For cells and organisms to survive and grow it is critical that energy supply matches energy demand. The demand for energy is a continuously varying parameter; we are interested in studying the processes involved in synchronizing metabolic pathways (those that produce energy vs those that consume it) to maintain the perfect balance.
A major focus of our research is investigating regulation of an enzyme called AMP-activated protein kinase (AMPK). Analogous to a car’s fuel gauge, AMPK detects when energy in the cell is low and co-ordinates multiple branches of metabolism (e.g. fat burning, protein synthesis, digestion of cellular components) to redress energy imbalance. AMPK also has body-wide effects, being a key regulator of appetite and responsible for adaption to exercise. These roles have elevated AMPK to its current standing as an attractive drug target for diseases such as type 2 diabetes, cardiovascular disease and cancer.
AMPK represents a nexus in a complicated network of signalling pathways that act as ‘detection systems’, allowing the cell to sense environmental stresses and availability of nutrients. Our aim is to uncover how these signalling pathways interact, the components involved and how we can use them to exploit the therapeutic potential of AMPK. Working closely with the Protein Chemistry & Metabolism Unit we use a combination of biochemical and cell-based techniques, protein crystallography, medicinal chemistry, mass spectrometry and animal models to provide insight into the regulatory control of this important enzyme.
AMP-activated protein kinase (AMPK) is a heterotrimeric serine/threonine protein kinase consisting of an α catalytic subunit and regulatory β and γ subunits. Multiple isoforms exist for each subunit (α1/2, β1/2 and γ1/2/3) with each displaying tissue-specific expression profiles. Given the wide range of cellular effects attributed to AMPK it is unsurprising that the enzyme is subject to complex regulation, not only by adenine nucleotides but also other signalling networks. Phosphoproteomic analyses have identified >100 phosphorylation sites on AMPK, however understanding of the biological consequences of these phosphorylation events is limited to just a handful. For example phosphorylation of Thr172 in the activation loop of the α-subunit kinase domain by LKB1 or CaMKKβ activates the enzyme and facilitates signalling in response to increases in AMP/ATP ratio. Alternatively, phosphorylation of Ser485 in the α-subunit C-terminus by Akt (or by autophosphorylation) leads to suppression of Thr172 phosphorylation and down-regulation of AMPK signalling. Other phosphorylation sites are predicted to localize AMPK to specific cellular components or membranes, thereby conferring temporospatial specificity to AMPK signalling. Expanding upon the known signaling networks that communicate cellular state to AMPK is vitally important given its central role in energy homeostasis.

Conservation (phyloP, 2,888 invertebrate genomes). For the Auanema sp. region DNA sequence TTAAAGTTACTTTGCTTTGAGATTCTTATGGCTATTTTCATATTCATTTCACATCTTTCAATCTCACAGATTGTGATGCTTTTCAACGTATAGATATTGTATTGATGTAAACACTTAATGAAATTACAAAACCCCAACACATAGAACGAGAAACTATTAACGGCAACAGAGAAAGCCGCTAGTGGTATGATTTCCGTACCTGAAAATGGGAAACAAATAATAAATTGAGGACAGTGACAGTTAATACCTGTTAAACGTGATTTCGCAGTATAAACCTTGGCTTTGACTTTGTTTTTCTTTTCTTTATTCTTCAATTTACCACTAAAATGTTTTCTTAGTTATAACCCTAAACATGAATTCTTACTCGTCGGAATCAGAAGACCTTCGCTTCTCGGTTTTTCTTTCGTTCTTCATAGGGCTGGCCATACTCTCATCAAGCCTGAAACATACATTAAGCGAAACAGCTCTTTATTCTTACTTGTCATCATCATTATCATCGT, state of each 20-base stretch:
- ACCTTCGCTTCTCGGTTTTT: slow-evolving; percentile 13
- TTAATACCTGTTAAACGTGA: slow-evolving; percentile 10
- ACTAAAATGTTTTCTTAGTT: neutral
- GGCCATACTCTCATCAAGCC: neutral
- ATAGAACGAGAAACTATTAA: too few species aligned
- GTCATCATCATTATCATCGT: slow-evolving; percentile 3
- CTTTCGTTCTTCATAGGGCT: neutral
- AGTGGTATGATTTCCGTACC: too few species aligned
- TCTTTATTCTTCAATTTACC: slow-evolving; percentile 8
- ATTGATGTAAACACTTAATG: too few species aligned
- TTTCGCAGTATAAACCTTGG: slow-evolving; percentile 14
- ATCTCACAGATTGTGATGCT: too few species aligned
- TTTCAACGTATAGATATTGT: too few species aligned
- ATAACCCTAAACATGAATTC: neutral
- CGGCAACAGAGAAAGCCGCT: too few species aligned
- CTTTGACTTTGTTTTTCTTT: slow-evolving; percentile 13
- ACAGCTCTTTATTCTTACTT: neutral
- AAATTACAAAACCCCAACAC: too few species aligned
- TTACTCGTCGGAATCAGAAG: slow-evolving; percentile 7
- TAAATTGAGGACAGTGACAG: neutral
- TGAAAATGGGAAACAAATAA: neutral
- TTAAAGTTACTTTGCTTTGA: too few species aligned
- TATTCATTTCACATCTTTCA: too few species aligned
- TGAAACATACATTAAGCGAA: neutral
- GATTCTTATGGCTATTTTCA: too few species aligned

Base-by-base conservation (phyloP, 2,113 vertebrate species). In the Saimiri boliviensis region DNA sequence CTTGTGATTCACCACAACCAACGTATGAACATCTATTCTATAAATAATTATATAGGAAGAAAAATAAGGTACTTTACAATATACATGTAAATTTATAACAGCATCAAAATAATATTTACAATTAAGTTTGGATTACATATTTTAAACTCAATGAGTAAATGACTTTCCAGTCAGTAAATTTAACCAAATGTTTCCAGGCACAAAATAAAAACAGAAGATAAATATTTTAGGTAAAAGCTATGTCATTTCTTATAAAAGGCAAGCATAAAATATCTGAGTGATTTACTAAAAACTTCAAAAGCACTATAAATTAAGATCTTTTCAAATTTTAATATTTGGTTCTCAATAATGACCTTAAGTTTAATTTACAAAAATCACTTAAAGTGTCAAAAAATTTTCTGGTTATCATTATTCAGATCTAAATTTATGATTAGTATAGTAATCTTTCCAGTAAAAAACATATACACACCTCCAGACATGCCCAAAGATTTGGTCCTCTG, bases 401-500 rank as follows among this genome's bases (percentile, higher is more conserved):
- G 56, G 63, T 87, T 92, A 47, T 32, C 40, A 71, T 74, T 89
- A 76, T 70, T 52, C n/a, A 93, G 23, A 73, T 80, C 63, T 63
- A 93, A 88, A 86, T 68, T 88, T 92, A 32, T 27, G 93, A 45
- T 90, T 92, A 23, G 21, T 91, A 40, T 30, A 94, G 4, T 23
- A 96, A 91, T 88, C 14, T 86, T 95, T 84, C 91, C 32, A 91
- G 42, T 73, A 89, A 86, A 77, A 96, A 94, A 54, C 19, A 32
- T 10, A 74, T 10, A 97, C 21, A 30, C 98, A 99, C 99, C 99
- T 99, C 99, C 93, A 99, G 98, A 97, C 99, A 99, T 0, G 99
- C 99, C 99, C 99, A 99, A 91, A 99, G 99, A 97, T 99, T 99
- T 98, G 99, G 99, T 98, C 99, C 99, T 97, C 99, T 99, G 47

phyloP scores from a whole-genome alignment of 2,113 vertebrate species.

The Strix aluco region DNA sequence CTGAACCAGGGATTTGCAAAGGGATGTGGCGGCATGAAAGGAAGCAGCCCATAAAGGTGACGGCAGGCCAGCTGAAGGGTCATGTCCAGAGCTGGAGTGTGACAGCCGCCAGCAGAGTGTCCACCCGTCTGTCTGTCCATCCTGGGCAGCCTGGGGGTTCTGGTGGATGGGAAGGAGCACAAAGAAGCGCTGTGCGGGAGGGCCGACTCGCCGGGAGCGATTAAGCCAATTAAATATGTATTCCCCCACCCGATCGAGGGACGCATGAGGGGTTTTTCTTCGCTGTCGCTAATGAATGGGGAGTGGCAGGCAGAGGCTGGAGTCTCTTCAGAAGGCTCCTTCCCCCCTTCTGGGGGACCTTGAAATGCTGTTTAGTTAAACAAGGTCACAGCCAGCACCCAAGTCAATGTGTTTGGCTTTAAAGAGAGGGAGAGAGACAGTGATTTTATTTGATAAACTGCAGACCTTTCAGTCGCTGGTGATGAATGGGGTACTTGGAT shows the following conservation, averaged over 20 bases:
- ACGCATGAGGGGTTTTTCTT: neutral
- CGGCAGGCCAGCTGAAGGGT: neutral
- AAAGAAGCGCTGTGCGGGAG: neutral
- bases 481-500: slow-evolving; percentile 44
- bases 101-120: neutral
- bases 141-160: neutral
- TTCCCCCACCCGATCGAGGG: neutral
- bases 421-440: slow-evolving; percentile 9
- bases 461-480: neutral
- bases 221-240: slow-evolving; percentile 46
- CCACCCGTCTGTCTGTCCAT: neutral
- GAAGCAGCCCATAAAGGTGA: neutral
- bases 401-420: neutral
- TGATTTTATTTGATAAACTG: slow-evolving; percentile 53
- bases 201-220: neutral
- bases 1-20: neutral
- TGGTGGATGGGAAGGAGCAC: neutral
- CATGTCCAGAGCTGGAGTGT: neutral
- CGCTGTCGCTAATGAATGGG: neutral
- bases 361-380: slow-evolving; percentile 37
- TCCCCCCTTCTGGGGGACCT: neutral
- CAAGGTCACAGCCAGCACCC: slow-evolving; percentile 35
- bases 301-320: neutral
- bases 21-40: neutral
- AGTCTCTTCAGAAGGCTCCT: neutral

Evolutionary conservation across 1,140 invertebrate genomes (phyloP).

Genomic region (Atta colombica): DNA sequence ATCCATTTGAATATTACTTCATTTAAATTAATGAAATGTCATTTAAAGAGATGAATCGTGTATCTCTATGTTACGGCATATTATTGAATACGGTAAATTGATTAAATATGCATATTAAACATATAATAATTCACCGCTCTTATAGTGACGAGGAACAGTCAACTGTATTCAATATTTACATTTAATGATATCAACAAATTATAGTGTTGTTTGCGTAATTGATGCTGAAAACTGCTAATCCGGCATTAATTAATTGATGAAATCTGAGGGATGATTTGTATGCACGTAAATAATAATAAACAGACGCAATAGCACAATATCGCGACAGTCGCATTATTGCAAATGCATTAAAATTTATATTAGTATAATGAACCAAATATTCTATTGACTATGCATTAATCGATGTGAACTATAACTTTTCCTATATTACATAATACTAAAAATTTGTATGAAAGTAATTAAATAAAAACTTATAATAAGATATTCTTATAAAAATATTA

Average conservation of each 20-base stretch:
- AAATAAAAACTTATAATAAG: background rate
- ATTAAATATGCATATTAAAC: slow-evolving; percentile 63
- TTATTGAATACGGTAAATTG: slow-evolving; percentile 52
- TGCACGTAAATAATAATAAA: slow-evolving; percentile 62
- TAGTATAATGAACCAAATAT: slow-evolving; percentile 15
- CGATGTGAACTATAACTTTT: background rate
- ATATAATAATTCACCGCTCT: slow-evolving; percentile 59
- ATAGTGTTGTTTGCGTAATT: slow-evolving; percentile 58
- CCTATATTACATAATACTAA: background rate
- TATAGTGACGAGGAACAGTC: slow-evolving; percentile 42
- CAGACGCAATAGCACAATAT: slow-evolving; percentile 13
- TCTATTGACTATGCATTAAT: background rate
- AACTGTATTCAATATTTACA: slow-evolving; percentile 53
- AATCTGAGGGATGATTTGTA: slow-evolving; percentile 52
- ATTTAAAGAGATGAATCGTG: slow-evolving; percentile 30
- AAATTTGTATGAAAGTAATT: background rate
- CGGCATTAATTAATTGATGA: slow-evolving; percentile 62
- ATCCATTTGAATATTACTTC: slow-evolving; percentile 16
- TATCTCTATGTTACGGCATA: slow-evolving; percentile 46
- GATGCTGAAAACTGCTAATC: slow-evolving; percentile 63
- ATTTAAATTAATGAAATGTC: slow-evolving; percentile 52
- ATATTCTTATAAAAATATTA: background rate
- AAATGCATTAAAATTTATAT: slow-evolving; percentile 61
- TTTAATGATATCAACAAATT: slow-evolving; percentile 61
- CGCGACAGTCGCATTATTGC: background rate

The molecule adenosine triphosphate (ATP) is regarded as the molecular unit of currency of intracellular energy transfer. It provides the energy used to drive virtually every cellular process, from muscle contraction to DNA synthesis. Human adults make ~50kg ATP daily due to rapid turnover to the low energy monophosphate form AMP. AMPK is able to sense elevations in AMP/ATP ratio (indicative of energy shortfall) via 3 nucleotide binding sites within its γ regulatory subunit, triggering phosphorylation of AMPK by upstream kinase LKB1 and CaMKK2 and subsequent AMPK signalling. We are interested in examining the molecular mechanisms by which this occurs.
An estimated 380 million people worldwide have type 2 diabetes. The metabolic dimensions of this disease, along with cardiovascular disease, obesity and cancer have encouraged efforts to develop small compound, direct-acting AMPK regulators as novel therapeutics. Crystal structures of AMPK/drug complexes have shown two distinct drug sites exist in the AMPK complex; one at an interface formed between the β-subunit carbohydrate binding module (CBM) and α-subunit kinase domain (occupied by drugs such as A-769662), the other within the γ-subunit (compound C2). Our research aims to understand how drug-binding at these sites leads to regulation of AMPK signalling, thereby driving development of treatments for metabolic diseases.